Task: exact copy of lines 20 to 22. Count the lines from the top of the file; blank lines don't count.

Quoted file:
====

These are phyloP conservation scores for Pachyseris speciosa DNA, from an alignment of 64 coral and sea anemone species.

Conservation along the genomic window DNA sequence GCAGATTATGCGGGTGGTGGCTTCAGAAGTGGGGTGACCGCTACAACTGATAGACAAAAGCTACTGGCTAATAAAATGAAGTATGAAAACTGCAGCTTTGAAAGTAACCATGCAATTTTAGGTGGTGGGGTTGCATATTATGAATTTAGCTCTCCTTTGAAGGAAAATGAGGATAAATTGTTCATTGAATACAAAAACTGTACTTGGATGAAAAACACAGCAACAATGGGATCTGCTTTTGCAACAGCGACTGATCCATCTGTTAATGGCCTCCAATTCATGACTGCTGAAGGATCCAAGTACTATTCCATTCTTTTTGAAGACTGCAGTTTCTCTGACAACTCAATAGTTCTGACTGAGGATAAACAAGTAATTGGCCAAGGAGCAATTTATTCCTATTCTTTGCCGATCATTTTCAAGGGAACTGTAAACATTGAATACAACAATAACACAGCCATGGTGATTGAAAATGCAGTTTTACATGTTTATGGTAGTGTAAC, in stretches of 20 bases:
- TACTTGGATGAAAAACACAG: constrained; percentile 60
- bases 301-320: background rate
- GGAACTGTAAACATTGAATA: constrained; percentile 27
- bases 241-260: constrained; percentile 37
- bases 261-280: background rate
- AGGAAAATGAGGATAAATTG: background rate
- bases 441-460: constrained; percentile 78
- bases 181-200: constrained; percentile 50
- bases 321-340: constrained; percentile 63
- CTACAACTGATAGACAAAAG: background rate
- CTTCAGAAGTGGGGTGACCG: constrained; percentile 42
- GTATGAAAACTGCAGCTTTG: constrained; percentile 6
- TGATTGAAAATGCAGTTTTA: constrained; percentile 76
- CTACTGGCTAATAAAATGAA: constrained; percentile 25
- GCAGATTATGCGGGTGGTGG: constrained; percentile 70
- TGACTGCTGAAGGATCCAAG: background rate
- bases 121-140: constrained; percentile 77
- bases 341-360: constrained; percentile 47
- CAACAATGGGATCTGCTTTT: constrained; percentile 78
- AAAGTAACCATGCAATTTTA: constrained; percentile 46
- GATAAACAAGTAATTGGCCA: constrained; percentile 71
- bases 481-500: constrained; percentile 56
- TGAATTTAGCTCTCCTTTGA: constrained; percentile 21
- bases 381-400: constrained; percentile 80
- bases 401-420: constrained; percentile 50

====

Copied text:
- bases 341-360: constrained; percentile 47
- CAACAATGGGATCTGCTTTT: constrained; percentile 78
- AAAGTAACCATGCAATTTTA: constrained; percentile 46